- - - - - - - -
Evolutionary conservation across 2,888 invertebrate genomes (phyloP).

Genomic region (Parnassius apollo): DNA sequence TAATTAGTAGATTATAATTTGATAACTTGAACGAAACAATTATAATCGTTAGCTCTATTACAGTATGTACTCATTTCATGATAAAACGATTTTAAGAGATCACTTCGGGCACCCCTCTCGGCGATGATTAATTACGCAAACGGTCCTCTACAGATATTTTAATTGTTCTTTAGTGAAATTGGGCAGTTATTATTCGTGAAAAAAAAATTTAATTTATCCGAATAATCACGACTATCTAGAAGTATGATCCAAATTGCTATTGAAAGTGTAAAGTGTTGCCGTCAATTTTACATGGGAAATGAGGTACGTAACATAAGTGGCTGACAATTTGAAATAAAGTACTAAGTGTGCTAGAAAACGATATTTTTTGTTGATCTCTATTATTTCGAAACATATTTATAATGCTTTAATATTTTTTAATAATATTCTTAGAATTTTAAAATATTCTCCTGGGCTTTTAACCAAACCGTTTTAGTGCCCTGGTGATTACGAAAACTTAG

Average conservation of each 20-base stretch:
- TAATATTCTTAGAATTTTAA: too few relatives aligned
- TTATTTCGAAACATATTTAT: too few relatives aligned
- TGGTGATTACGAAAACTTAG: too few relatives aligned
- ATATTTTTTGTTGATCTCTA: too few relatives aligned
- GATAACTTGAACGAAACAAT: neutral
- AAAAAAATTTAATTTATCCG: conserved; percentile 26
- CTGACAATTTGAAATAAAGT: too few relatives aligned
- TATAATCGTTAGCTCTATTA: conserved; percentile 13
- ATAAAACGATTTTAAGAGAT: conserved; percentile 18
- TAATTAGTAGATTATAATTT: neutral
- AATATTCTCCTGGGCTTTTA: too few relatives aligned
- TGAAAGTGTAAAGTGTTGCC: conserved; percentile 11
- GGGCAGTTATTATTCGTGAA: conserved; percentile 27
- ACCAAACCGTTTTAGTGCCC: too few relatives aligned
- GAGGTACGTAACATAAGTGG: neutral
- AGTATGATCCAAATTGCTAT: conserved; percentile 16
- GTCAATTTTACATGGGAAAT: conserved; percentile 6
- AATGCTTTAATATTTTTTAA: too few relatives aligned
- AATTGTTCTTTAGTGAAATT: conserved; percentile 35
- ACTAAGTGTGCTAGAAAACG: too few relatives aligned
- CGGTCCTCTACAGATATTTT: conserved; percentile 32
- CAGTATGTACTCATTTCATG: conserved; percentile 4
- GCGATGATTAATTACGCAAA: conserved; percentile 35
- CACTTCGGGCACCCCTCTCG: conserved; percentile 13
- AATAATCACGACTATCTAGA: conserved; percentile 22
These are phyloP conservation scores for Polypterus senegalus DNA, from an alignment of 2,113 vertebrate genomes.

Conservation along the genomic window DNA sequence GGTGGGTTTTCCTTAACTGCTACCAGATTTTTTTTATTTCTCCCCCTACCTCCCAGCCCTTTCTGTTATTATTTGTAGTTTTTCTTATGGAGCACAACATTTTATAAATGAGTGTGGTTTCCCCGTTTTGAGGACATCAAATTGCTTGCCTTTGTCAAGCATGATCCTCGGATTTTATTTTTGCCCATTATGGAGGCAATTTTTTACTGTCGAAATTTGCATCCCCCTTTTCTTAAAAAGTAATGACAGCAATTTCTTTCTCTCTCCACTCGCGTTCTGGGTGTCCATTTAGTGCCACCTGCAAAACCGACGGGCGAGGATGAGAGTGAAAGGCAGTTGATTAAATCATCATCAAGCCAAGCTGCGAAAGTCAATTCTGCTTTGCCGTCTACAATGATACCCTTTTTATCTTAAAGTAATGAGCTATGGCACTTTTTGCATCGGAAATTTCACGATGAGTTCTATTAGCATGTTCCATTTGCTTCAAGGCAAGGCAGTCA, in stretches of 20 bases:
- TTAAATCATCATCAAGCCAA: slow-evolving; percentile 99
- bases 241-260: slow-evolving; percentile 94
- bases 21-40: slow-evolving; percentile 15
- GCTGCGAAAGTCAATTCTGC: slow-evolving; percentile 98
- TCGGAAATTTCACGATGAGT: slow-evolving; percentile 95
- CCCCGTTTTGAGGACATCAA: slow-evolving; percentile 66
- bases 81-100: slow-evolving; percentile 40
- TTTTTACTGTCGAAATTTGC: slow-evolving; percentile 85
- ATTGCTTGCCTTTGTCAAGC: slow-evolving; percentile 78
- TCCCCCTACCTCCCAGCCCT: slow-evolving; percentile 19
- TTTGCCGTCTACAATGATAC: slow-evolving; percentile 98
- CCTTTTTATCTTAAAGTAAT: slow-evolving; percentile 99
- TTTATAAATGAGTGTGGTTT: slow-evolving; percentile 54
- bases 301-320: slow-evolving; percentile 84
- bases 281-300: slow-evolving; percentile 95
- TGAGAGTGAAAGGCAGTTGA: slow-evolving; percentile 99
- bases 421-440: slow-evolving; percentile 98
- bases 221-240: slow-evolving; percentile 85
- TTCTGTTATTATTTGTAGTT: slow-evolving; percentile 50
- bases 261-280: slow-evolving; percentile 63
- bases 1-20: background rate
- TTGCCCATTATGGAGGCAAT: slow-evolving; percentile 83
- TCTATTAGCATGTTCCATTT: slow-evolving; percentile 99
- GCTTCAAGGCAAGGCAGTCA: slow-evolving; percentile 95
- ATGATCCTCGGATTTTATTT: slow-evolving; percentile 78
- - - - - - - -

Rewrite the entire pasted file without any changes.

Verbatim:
Evolutionary conservation across 2,888 invertebrate genomes (phyloP).

Genomic region (Parnassius apollo): DNA sequence TAATTAGTAGATTATAATTTGATAACTTGAACGAAACAATTATAATCGTTAGCTCTATTACAGTATGTACTCATTTCATGATAAAACGATTTTAAGAGATCACTTCGGGCACCCCTCTCGGCGATGATTAATTACGCAAACGGTCCTCTACAGATATTTTAATTGTTCTTTAGTGAAATTGGGCAGTTATTATTCGTGAAAAAAAAATTTAATTTATCCGAATAATCACGACTATCTAGAAGTATGATCCAAATTGCTATTGAAAGTGTAAAGTGTTGCCGTCAATTTTACATGGGAAATGAGGTACGTAACATAAGTGGCTGACAATTTGAAATAAAGTACTAAGTGTGCTAGAAAACGATATTTTTTGTTGATCTCTATTATTTCGAAACATATTTATAATGCTTTAATATTTTTTAATAATATTCTTAGAATTTTAAAATATTCTCCTGGGCTTTTAACCAAACCGTTTTAGTGCCCTGGTGATTACGAAAACTTAG

Average conservation of each 20-base stretch:
- TAATATTCTTAGAATTTTAA: too few relatives aligned
- TTATTTCGAAACATATTTAT: too few relatives aligned
- TGGTGATTACGAAAACTTAG: too few relatives aligned
- ATATTTTTTGTTGATCTCTA: too few relatives aligned
- GATAACTTGAACGAAACAAT: neutral
- AAAAAAATTTAATTTATCCG: conserved; percentile 26
- CTGACAATTTGAAATAAAGT: too few relatives aligned
- TATAATCGTTAGCTCTATTA: conserved; percentile 13
- ATAAAACGATTTTAAGAGAT: conserved; percentile 18
- TAATTAGTAGATTATAATTT: neutral
- AATATTCTCCTGGGCTTTTA: too few relatives aligned
- TGAAAGTGTAAAGTGTTGCC: conserved; percentile 11
- GGGCAGTTATTATTCGTGAA: conserved; percentile 27
- ACCAAACCGTTTTAGTGCCC: too few relatives aligned
- GAGGTACGTAACATAAGTGG: neutral
- AGTATGATCCAAATTGCTAT: conserved; percentile 16
- GTCAATTTTACATGGGAAAT: conserved; percentile 6
- AATGCTTTAATATTTTTTAA: too few relatives aligned
- AATTGTTCTTTAGTGAAATT: conserved; percentile 35
- ACTAAGTGTGCTAGAAAACG: too few relatives aligned
- CGGTCCTCTACAGATATTTT: conserved; percentile 32
- CAGTATGTACTCATTTCATG: conserved; percentile 4
- GCGATGATTAATTACGCAAA: conserved; percentile 35
- CACTTCGGGCACCCCTCTCG: conserved; percentile 13
- AATAATCACGACTATCTAGA: conserved; percentile 22
These are phyloP conservation scores for Polypterus senegalus DNA, from an alignment of 2,113 vertebrate genomes.

Conservation along the genomic window DNA sequence GGTGGGTTTTCCTTAACTGCTACCAGATTTTTTTTATTTCTCCCCCTACCTCCCAGCCCTTTCTGTTATTATTTGTAGTTTTTCTTATGGAGCACAACATTTTATAAATGAGTGTGGTTTCCCCGTTTTGAGGACATCAAATTGCTTGCCTTTGTCAAGCATGATCCTCGGATTTTATTTTTGCCCATTATGGAGGCAATTTTTTACTGTCGAAATTTGCATCCCCCTTTTCTTAAAAAGTAATGACAGCAATTTCTTTCTCTCTCCACTCGCGTTCTGGGTGTCCATTTAGTGCCACCTGCAAAACCGACGGGCGAGGATGAGAGTGAAAGGCAGTTGATTAAATCATCATCAAGCCAAGCTGCGAAAGTCAATTCTGCTTTGCCGTCTACAATGATACCCTTTTTATCTTAAAGTAATGAGCTATGGCACTTTTTGCATCGGAAATTTCACGATGAGTTCTATTAGCATGTTCCATTTGCTTCAAGGCAAGGCAGTCA, in stretches of 20 bases:
- TTAAATCATCATCAAGCCAA: slow-evolving; percentile 99
- bases 241-260: slow-evolving; percentile 94
- bases 21-40: slow-evolving; percentile 15
- GCTGCGAAAGTCAATTCTGC: slow-evolving; percentile 98
- TCGGAAATTTCACGATGAGT: slow-evolving; percentile 95
- CCCCGTTTTGAGGACATCAA: slow-evolving; percentile 66
- bases 81-100: slow-evolving; percentile 40
- TTTTTACTGTCGAAATTTGC: slow-evolving; percentile 85
- ATTGCTTGCCTTTGTCAAGC: slow-evolving; percentile 78
- TCCCCCTACCTCCCAGCCCT: slow-evolving; percentile 19
- TTTGCCGTCTACAATGATAC: slow-evolving; percentile 98
- CCTTTTTATCTTAAAGTAAT: slow-evolving; percentile 99
- TTTATAAATGAGTGTGGTTT: slow-evolving; percentile 54
- bases 301-320: slow-evolving; percentile 84
- bases 281-300: slow-evolving; percentile 95
- TGAGAGTGAAAGGCAGTTGA: slow-evolving; percentile 99
- bases 421-440: slow-evolving; percentile 98
- bases 221-240: slow-evolving; percentile 85
- TTCTGTTATTATTTGTAGTT: slow-evolving; percentile 50
- bases 261-280: slow-evolving; percentile 63
- bases 1-20: background rate
- TTGCCCATTATGGAGGCAAT: slow-evolving; percentile 83
- TCTATTAGCATGTTCCATTT: slow-evolving; percentile 99
- GCTTCAAGGCAAGGCAGTCA: slow-evolving; percentile 95
- ATGATCCTCGGATTTTATTT: slow-evolving; percentile 78